13 Tips To Regrow your edges.

picky head

A lot of black sisters struggle with hair problems, but one of the most common problem that we face is thinning hair/edges. This can be very frustrating since we invest a lot of our time into making sure that our hair is healthy and beautiful. However, in the quest of having luxurious weaves, braids, updos, wigs, etc we sometimes sacrifice the health of our hair which in the long run creates thin hair and scalp issues.

Regardless of what type of hair you have (relaxed, natural, colored, etc), making sure it’s in great condition should be your main goal. Healthy hair is achievable through proper maintenance by using the products that are right for your hair and of course some T.L.C.

Anyone can experience thin edges. This problem isn’t reserved for women with relaxed hair, who wear weaves, or who are elderly. But what causes us to lose our hair?

What causes thin edges?

There are many causes of thin edges such as postpartum shedding, stress, vitamin deficiency, hypothyroidism, hormone imbalance, alopecia, etc.  Thin edges may be genetic for some women, but a very common cause/factor that plagues us all is tension from our hairstyles and hair accessories.

Styles that are installed too tightly will pull at the scalp and can remove the hair (sometimes permanently). So please be aware of the different ways that you can cause harm to your hair and try to steer clear of them.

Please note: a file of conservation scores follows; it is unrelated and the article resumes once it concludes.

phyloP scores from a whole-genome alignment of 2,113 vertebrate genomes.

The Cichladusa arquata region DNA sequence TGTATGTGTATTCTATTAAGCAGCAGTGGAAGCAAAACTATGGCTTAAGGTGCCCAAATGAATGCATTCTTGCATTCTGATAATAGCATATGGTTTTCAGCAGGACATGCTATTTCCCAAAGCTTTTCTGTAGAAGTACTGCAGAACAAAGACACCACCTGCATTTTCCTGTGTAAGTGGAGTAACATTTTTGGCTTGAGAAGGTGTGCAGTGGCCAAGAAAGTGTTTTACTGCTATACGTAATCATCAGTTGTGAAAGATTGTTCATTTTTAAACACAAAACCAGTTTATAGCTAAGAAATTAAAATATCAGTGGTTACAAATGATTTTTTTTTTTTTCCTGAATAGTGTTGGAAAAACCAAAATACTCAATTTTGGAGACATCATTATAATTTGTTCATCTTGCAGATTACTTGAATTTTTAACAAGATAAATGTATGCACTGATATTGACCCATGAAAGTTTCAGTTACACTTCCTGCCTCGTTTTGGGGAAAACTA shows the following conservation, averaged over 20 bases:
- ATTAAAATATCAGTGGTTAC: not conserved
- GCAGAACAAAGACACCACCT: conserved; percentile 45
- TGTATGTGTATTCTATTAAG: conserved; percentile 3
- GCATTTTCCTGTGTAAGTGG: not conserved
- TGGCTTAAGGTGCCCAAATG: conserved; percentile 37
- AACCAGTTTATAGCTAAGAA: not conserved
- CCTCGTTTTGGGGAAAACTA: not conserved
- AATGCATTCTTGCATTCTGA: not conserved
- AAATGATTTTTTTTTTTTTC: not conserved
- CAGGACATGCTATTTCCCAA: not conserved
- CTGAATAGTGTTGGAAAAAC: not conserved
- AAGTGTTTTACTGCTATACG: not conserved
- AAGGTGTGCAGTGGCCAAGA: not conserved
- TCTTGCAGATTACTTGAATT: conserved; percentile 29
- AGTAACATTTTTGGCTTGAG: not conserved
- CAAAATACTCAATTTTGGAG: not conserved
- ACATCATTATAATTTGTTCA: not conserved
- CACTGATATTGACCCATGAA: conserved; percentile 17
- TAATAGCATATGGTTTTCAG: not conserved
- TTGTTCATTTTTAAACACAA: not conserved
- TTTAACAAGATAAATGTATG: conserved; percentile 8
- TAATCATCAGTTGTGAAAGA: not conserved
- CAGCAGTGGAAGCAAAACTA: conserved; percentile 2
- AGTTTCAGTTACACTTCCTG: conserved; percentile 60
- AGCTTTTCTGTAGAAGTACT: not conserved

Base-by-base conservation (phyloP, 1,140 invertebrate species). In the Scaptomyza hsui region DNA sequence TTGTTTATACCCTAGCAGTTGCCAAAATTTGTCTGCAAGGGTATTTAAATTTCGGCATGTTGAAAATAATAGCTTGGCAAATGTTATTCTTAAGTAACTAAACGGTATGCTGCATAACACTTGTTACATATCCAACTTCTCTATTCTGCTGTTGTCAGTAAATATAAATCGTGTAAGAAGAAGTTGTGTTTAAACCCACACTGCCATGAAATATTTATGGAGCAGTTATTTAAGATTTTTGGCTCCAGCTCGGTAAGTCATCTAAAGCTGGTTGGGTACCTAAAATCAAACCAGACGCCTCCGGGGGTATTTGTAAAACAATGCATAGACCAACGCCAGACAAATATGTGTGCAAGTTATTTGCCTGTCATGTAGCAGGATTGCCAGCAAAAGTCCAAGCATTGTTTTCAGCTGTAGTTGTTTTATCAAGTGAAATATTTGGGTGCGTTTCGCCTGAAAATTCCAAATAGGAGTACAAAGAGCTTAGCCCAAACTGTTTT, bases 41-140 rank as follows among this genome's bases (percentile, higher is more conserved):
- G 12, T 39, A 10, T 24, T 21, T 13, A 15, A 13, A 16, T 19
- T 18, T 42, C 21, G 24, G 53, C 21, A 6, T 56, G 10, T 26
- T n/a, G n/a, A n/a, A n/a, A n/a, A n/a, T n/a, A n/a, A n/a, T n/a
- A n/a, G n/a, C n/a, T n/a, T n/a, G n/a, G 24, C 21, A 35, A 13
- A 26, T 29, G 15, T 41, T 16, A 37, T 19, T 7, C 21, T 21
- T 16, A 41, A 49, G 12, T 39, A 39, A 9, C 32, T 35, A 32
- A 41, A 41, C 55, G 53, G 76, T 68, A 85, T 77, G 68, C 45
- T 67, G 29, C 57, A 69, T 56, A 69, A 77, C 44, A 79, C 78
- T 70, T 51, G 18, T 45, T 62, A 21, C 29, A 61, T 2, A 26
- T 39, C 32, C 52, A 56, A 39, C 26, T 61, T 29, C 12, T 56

Tips to regrow your edges.

  1. Visit your Dermatologist.

If you have been experiencing hair loss of any kind that you can’t rectify at home, I would suggest seeing a Dermatologist. There are some scalp conditions such as alopecia that are out of our area of expertise to deal with at home and we might find that it’s not really getting better regardless of what we do. So, I strongly suggest that if you find something strange happening with your hair and scalp then go on down to see your doc about it.

2. “Chill out wid di weaves mon”.

Yes we all love to switch up our styles from time to time, but if you want to grow your edges back then you’ll have to cut back on your hair installations (weaves, braids, wigs, etc). Wearing tight protective styles create tension on the edges that in turn remove the hair from the scalp and leads to receding hair lines and alopecia. The more tension applied, the more damage that is being done.

I know you want your style to look “fly” and last long, but you have to take into consideration the possible damage being done to your hair.

Traction Alopecia.


3.  Less brushes, more edges.

Brushing your edges back for a sleek look can be cute, but brushes can actually help to slow your regrowth. The brush bristles create tension on the hair and scalp that may cause further damage and can prevent the hair from growing back faster. Put all your brushes and combs aside until you notice significant progress.

4. Say no to ponytails!

While I love wearing a ponytail from time to time, I would not recommend them if you are trying to get your edges back. Pulling you hair back puts a lot of tension on your scalp and edges, and it will prevent the hair from growing back quickly. I would suggest letting you hair hang loose or put them in loose braids or twist to take the pressure off of your edges. Continue reading “13 Tips To Regrow your edges.”

Porosity: How to care for High Porosity Hair.